Are You Managing Defects Properly?

by | Mar 23, 2017 | AQL, Product Inspections, Quality Control

The classification, recognition, and remediation of defects can be confusing. A defect that has zero negative impact on the product’s appearance and usage may be “critical” – the most severe category. A defect that renders the product completely useless, however, might not be critical. How does that make sense?

And then there’s subjectivity around how to classify product defects. Even though you and a competitor make a very similar product, a minor defect for them may be a major defect for you, or vice versa. How do you determine what’s right for you?

We’ll address these questions (and more) in this post. Figuring out the best ways for your business to manage defects is easily one of the most important pieces of the puzzle in QA and inspections.

Defect Categories in a Nutshell

1. Minor Defects

Minor defects are the most straightforward because they are exactly what they sound like. A minor defect is a small deviance from your product specifications, but it doesn’t make the product unsafe, unusable, or unsalable.

A few examples of a minor defect would be a small scratch or smudge, a slightly off-center logo, or maybe an inconspicuous hole. Usually, a minor defect is a defect that your customer either wouldn’t notice or wouldn’t care about.

2. Major Defects

If a defect is likely to prevent the product from being used properly or otherwise render it not fit for sale, it’s a major defect. If a product with a major defect is put up for sale, it will usually be passed over or returned.

Examples of major defects include missing or broken components, large scratches on the front/top of the product, and large stains, discolorations, or holes.

3. Critical Defects

A single critical defect will fail the entire inspection, so this category is reserved only for defects that make the product hazardous, dangerous, or otherwise unsafe for the user.

Examples include sharp edges, broken safety features, poor structural integrity, or (at the risk of belaboring the obvious) a smart phone that bursts into flames while in use…

Three Ways to Optimize Your Defect Classifications

1. Become Extremely Familiar with Your Product and its Usage Patterns

Knowing from first-hand experience how your product is used and what the user expectations are will be your foundation for how to classify defects. For instance, we have a client who sold a boxed game set on Amazon – let’s say that a sample box set that they open up during inspection has a piece missing – what defect category should that be?

At first glance, you’d think that one piece missing from a game would just be a minor defect, but this is where the product knowledge comes in – which piece is missing? What if it’s impossible to play the game without the missing piece?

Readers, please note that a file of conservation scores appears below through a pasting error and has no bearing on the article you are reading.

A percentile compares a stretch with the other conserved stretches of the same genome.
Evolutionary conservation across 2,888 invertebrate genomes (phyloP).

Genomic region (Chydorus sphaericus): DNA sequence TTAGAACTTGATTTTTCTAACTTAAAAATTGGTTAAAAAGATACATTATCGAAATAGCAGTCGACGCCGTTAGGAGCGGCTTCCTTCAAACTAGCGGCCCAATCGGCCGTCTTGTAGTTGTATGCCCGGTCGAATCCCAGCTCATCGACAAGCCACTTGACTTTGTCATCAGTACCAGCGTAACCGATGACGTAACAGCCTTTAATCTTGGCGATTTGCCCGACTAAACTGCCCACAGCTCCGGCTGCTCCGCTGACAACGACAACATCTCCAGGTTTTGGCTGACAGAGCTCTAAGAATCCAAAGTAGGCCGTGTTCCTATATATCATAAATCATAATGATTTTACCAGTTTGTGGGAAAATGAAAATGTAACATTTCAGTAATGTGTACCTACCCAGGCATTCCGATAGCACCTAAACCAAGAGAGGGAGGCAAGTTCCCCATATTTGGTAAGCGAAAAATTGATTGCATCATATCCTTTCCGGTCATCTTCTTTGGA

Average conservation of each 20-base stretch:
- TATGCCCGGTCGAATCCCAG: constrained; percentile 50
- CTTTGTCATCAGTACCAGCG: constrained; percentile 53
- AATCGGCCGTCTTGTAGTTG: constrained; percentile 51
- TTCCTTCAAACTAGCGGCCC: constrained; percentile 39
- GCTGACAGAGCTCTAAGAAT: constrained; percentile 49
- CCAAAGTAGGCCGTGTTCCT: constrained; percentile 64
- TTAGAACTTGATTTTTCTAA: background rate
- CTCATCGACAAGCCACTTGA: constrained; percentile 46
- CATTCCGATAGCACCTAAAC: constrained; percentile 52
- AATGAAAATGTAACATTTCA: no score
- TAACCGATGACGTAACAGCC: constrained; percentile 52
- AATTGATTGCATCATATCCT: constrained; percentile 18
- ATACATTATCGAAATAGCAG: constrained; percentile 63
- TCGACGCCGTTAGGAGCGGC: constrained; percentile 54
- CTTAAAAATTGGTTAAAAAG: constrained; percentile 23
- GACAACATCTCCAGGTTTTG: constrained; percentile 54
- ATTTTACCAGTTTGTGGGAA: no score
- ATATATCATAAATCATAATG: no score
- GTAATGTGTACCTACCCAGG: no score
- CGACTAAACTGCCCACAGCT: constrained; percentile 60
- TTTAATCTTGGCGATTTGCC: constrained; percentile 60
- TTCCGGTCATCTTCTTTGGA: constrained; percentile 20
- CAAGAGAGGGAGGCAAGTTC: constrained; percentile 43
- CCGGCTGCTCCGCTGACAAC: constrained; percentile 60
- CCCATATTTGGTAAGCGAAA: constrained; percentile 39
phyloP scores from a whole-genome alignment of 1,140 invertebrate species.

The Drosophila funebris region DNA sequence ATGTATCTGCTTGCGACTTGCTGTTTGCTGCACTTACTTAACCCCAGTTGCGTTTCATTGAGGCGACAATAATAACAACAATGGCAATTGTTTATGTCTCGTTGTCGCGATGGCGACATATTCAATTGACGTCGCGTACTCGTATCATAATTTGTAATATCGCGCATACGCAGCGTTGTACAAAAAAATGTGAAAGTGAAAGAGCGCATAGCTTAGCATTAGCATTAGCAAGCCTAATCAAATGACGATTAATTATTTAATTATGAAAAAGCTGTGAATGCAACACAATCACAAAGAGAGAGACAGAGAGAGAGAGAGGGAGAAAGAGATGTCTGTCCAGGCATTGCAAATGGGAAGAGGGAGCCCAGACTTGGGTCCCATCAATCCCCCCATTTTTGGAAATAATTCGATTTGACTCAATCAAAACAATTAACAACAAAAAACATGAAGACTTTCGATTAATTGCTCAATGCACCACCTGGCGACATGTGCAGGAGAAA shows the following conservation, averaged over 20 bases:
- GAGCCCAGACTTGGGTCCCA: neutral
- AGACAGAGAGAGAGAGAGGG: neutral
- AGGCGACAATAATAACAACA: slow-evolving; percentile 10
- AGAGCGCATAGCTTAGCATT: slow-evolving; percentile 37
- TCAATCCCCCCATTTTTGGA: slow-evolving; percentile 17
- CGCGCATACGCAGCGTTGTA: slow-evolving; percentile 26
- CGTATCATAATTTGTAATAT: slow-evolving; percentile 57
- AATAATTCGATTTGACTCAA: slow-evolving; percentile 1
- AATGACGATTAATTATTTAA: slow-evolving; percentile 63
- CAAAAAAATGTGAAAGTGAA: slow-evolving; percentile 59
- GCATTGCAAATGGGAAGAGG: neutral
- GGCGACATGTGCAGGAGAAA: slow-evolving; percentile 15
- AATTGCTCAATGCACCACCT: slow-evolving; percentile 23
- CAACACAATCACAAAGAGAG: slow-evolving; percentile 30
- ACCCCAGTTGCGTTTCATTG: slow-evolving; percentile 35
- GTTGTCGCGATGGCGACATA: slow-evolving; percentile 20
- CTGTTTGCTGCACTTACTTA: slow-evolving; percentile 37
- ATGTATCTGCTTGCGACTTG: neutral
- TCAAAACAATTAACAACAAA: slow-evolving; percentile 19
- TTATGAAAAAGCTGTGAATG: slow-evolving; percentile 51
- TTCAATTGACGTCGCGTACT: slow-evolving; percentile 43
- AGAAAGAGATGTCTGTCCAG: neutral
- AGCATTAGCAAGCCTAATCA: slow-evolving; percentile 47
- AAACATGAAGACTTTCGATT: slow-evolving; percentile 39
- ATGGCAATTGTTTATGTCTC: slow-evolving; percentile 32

Another common scenario in our world is fashion jewelry that tarnishes. Of course, fashion jewelry is cheaper because it isn’t made with precious metals and will tarnish eventually, but seeing it tarnish too quickly is a problem.

A knowledgeable client will be familiar with the duration that a given piece of fashion jewelry will remain fashionable and in use. From there, they can determine how long a piece needs to remain untarnished to be acceptable, as well as the longevity thresholds for minor and major defects.

2. Glean Insights From Online Reviews

Always look at product reviews – of your own product and/or a competitor’s – when revisiting your defect classifications. Common complaints and reasons for low star ratings will provide clarity to what defects you should anticipate and how important they are to the salability and usability of your offering.

3. Be Specific and Objective

If your factory produces shirts and your inspection team finds a sample with sleeves that are just a little too short, then that could probably pass as a minor defect.

But what counts as “a little too short?” A similar question applies to cosmetic defects like scratches or permanent markings. A “small scratch” is probably a minor defect, but who’s to say what “small” means? You!

This point, like many others, leans on the first principle – be familiar with your product. But it’s not enough to know what’s acceptable and what isn’t; you have to codify and clarify that for your inspections team so that someone with zero knowledge of your product can conduct the inspection and still properly recognize and classify defects.

It’s your job to define what small scratch is – maybe it’s 1 centimeter or less, depending on your product. Perhaps a scratch greater than 1 centimeter would count as a “large” scratch and constitute a major defect if on the front of the product, but only a minor defect if it was on the bottom of the product.

Empower your inspections team to put your customers’ interests first by spelling these things out crystal-clear for every possible defect – and let us know if you’d like some help!

Insider Tips:

Remember that labeling and packaging problems, while important to catch and remediate, are not defects. Only an issue with the actual product should be classified as a defect.

Be sure to reserve the “critical” defect label only for defects that make the product unsafe or hazardous. Don’t risk failing an entire inspection by calling a major defect “critical!”

Be aware that your defects list and classifications will probably evolve over time.

If you’re ever on the fence between classifying a defect as major or minor, we’d recommend going with major – you can always review the exact inspection findings after it’s over. However, a low number of minor defects (depending on your AQLs) will still allow a shipment to go out. If the defect should really be major, you probably wouldn’t find out until you started getting returns and negative reviews.


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